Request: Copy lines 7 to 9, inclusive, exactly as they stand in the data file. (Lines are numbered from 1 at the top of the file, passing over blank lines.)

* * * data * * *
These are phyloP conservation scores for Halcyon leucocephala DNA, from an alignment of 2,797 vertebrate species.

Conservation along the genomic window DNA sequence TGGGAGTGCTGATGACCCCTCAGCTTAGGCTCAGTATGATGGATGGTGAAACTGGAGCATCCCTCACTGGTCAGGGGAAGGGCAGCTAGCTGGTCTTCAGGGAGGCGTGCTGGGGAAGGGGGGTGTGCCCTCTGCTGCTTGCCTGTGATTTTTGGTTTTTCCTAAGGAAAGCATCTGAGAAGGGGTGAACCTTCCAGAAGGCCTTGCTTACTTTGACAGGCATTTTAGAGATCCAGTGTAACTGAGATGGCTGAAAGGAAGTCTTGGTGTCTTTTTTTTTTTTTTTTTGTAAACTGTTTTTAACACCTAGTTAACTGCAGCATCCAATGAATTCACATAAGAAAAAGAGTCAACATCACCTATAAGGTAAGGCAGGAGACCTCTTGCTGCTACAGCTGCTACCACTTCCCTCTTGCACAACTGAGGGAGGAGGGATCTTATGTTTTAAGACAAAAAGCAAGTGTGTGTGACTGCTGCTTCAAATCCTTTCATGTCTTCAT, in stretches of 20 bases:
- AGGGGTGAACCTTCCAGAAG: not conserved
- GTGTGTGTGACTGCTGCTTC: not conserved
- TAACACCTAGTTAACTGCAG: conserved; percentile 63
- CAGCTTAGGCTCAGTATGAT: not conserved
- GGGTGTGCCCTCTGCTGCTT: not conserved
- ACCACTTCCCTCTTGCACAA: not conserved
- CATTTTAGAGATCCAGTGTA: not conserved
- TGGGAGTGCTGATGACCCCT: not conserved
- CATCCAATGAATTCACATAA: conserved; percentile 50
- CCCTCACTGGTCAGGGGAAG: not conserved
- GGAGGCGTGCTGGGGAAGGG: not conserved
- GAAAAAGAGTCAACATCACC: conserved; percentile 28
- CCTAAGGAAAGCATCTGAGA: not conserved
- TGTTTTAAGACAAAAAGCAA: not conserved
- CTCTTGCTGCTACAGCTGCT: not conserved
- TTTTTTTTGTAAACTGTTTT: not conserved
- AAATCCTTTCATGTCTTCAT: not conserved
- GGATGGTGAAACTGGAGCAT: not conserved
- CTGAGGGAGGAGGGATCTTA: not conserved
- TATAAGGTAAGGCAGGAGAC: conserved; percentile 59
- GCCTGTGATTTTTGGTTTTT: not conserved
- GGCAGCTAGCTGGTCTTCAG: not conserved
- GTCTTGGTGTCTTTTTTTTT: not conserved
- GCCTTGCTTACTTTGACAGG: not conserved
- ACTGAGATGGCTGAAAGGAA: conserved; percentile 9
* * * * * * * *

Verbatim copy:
- GGGTGTGCCCTCTGCTGCTT: not conserved
- ACCACTTCCCTCTTGCACAA: not conserved
- CATTTTAGAGATCCAGTGTA: not conserved